Since its inception in 2004, the goal of Chinese jewelry brand Qeelin has been to create – as Dennis Chan, its Hong Kong-based co-founder and creative director said – “something with a rich culture but, at the same time, time, very contemporary.
Effort can work. There are 38 Qeelin stores in mainland China, but the brand has also been operating a boutique on Place Vendôme in Paris, a Mecca for fine jewelry, since 2019. It is sold in department stores and boutiques such as David Jones in Australia and New Zealand. for Holt Renfrew in Canada, where it has become one of the best-selling jewelry brands, according to Carolyn Wright, vice president of purchasing.
And over the next two years, the house intends to open branded boutiques in England, Australia and the United States, according to Jean-François Palus, managing director of Kering Group, the French luxury group which acquired the brand majority in 2012.
He said that around 90% of Qeelin’s sales in 2020 were in greater China, but that “we are completely convinced that this brand attracts all kinds of customers.”
The brand is not as well known as Kering labels like Gucci or Balenciaga, but, according to Palus, its sales have increased tenfold since its partnership with the French company (Kering does not disclose sales figures for most of its brands individual, including Qeelin).
“We started with a toddler and now we have a teenager,” Mr. Palus said, “and we think this teenager is going in the right direction.”
Most of Qeelin’s coins – which range from coins under 6,000 renminbi, or $ 926, to an elaborate 2.2 million renminbi diamond necklace – blend centuries-old Chinese symbols with cosmopolitan, informal, or just plain designs. fun. (The brand name has a similar approach: Qeelin is a variant of Qilin, a mythological creature resembling a unicorn in China.)
In the Wulu collection, for example, a traditional Chinese lucky charm is refined into an elegant shape that resembles the contours of a guitar or, perhaps, the contour of a woman’s back. The variations make this silhouette curvy like a rose gold pendant with a red agate (21,000 renminbi) and with diamonds and rubies dangling on a pair of earrings (13,500 renminbi).
The Yu Yi collection features a Chinese symbol believed to offer protection; Bo Bo’s coins resemble pandas which, as a result of China’s ‘panda diplomacy’ in the 1970s, have become a symbol of peace.
Qeelin designs frequently include diamonds, often mixed with semi-precious stones like onyx and mother-of-pearl rather than the 24k gold popular for traditional Chinese jewelry.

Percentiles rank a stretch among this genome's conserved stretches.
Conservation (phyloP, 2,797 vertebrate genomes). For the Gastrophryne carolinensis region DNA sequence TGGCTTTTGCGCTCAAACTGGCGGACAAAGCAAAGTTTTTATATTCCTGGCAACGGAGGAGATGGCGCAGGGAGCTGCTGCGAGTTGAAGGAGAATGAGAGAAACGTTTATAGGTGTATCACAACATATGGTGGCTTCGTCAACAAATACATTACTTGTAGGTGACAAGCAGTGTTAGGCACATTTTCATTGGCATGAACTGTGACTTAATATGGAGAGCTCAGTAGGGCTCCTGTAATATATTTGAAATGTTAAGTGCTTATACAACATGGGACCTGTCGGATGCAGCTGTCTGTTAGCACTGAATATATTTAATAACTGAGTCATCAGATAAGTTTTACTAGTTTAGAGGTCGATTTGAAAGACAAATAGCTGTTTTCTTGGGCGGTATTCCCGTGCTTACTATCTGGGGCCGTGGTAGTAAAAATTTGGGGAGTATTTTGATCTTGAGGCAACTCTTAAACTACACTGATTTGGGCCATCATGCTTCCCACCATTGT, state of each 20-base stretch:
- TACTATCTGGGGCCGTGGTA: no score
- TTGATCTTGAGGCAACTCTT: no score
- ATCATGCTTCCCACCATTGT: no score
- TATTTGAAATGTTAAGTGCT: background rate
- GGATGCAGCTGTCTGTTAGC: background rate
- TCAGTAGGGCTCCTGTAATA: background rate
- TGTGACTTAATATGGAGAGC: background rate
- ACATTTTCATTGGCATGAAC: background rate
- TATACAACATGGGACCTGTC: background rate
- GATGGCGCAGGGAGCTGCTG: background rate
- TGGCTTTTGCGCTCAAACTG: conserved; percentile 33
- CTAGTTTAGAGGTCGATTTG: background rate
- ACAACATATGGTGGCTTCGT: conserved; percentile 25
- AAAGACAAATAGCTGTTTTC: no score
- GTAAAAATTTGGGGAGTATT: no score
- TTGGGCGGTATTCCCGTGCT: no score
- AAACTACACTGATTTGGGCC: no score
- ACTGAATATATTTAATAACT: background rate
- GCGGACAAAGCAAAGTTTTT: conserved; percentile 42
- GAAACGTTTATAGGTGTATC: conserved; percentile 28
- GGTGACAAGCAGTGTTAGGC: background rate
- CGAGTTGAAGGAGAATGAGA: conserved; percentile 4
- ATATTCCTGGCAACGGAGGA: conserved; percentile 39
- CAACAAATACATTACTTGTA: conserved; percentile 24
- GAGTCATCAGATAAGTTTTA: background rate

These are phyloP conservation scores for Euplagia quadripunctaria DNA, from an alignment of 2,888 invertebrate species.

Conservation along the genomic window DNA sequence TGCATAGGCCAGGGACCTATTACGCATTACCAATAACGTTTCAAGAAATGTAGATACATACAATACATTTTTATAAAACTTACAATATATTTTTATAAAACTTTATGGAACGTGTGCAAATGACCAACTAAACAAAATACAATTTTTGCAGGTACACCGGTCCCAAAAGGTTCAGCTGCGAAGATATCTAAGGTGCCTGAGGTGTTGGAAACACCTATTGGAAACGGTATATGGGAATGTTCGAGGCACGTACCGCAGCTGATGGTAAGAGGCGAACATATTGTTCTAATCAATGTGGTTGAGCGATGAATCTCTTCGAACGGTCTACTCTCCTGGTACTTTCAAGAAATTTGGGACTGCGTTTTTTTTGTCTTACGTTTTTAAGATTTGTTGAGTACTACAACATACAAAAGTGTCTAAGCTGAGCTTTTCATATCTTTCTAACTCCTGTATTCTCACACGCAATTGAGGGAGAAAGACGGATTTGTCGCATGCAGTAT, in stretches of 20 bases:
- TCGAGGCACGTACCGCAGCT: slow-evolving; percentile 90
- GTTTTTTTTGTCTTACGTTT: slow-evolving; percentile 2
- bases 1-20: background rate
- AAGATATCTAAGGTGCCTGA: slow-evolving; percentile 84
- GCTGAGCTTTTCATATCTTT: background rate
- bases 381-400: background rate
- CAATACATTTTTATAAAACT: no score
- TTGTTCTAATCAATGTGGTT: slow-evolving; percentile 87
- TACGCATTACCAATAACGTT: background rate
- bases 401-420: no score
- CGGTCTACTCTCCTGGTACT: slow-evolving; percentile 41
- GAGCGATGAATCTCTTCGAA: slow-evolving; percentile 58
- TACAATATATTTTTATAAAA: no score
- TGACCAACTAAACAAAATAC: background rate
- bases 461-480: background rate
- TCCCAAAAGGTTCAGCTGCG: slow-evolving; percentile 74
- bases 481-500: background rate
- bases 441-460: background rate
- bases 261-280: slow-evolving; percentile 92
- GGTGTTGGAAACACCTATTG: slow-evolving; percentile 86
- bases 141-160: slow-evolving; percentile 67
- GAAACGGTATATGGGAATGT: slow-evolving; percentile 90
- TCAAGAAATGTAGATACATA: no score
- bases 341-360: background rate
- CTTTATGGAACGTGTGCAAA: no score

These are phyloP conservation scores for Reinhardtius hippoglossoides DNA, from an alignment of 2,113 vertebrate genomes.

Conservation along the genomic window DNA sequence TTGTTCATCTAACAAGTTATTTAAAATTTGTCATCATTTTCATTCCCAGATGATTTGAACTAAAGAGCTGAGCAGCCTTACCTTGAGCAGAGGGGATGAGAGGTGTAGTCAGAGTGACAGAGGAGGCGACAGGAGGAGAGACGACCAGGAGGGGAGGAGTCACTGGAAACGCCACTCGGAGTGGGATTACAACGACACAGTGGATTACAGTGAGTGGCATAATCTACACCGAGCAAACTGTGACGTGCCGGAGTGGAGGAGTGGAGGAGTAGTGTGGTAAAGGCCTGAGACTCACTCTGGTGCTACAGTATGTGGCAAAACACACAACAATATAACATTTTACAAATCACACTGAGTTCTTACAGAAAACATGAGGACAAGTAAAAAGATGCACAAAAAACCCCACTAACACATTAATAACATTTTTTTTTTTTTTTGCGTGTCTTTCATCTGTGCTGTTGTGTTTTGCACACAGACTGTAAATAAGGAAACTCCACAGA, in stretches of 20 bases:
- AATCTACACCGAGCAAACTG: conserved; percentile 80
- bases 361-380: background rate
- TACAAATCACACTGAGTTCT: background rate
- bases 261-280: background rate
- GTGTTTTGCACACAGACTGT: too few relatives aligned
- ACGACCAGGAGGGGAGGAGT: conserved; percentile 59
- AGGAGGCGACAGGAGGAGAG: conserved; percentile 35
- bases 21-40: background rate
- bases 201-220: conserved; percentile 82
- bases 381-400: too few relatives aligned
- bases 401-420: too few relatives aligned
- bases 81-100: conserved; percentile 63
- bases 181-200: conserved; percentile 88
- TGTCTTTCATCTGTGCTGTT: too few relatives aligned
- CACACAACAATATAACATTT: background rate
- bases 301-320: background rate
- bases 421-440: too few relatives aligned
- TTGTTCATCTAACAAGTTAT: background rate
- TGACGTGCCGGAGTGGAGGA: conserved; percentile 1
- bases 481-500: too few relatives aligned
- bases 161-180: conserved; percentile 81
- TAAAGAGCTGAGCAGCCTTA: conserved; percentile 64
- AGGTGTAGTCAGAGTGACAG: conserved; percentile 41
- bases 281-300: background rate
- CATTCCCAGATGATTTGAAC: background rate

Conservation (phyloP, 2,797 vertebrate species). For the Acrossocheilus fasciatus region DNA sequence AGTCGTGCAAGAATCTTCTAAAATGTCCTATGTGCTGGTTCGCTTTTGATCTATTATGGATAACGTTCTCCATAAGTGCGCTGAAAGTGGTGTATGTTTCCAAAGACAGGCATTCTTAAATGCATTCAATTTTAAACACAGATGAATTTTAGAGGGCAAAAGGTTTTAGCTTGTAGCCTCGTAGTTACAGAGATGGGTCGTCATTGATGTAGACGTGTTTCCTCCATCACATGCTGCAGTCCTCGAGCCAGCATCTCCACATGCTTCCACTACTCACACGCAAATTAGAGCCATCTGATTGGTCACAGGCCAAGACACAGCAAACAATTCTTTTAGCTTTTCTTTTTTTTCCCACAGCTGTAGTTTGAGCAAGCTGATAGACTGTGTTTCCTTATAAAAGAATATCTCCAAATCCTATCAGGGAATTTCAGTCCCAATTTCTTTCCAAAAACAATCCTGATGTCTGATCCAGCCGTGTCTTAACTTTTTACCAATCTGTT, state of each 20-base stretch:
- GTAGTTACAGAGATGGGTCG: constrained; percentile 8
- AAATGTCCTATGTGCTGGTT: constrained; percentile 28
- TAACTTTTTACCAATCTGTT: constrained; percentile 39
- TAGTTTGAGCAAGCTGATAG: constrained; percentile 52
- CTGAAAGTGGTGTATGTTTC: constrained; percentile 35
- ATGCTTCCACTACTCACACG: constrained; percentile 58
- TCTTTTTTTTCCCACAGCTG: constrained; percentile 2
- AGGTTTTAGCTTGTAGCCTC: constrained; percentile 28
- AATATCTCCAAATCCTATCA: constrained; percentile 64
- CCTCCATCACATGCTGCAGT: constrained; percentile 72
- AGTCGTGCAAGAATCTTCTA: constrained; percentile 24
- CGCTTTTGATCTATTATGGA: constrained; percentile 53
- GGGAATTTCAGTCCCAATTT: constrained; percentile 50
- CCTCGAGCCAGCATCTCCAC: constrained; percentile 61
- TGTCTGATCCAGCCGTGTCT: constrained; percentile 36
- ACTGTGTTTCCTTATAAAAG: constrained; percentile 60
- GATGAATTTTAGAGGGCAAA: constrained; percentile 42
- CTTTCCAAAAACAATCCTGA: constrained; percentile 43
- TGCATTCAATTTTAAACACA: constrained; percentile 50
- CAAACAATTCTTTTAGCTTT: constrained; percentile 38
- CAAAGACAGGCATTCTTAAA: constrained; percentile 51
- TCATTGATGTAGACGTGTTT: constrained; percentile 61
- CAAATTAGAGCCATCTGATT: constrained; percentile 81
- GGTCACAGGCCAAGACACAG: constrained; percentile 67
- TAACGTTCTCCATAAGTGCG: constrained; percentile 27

In China, Qeelin especially puts forward its less expensive creations to seduce what Christophe Artaux, the CEO of the brand, describes as “modern Chinese woman: very urban, independent and very aware of herself”.
This client tends to buy jewelry in a different way than her parents or grandparents, who generally buy gold for its value rather than as a fashion. “A lot of young consumers now buy jewelry more incidentally,” said Kemo Zhou, Shanghai-based retail analyst for Euromonitor International.
Basically, she added, “they care more about what it looks like.”
Outside of China, the significance of Qeelin’s creations seems to add to their appeal. “There is a really living story behind the brand and each of Dennis’ collections,” said Ms. Wright of Holt Renfrew. “It is not just the jewel purchased, there is the spirit of the product that accompanies it.
Mr. Chan echoed the idea. “If you tell them a very heavy Chinese story – blah, blah, blah and all that – they’ll never listen,” he said. “But then, through certain conceptions, they will understand Chinese culture in a fun way, in a different way.”
There are many successful Chinese jewelry brands, including the two Hong Kong companies Chow Tai Fook, one of the world’s biggest jewelry brands, and Chow Sang Sang, but industry experts say the combination of talisman and Qeelin’s trend is distinctive.
“You don’t see any Chinese brands that take such a cultural history and can turn it into something so modern,” said Tiffany Mon, vice president of Carat & Co., a high-end jewelry and watch boutique. in Flushing, Queens, a predominantly Asian American neighborhood.
The store illustrates why Qeelin is not better known in the United States: Carat & Co., which caters to Chinese customers, is the brand’s only outlet on the East Coast. But most of the other luxury brands Carat offers – like Bulgari, Chopard, and Montblanc – are also available in Midtown Manhattan, a much larger retail world that’s just around 12 miles away.
There seems to be strategic logic, at least for now, for Qeelin to focus on communities like Flushing. “There is an obvious group that you can try first, to market first,” said Derek Scissors, chief economist of the China Beige Book, which touts itself as an independent source of economic information on the country. “You won’t wander in the dark.”
“If you sell luxury goods, this group tends to be wealthy,” he said. “They left China with money, or their kids are there and tend to do well, so you can start with this group. “
But Qeelin is considering its new openings in general luxury shopping areas, said Palus de Kering.
Controversy in the United States and Europe over China’s forced labor practices in Xinjiang cotton, its crackdown on Hong Kong’s pro-democracy movement and general trade issues could hamper public acceptance, however.
“It is possible that anti-Chinese sentiment is spreading in the consumer sector,” said Scissors, although he added that concerns such as the possibility of embedding spyware in computers have not affected the sales of Chinese brands like Lenovo in the United States. .
“Yet, this is something Chinese companies must view as a risk,” he said.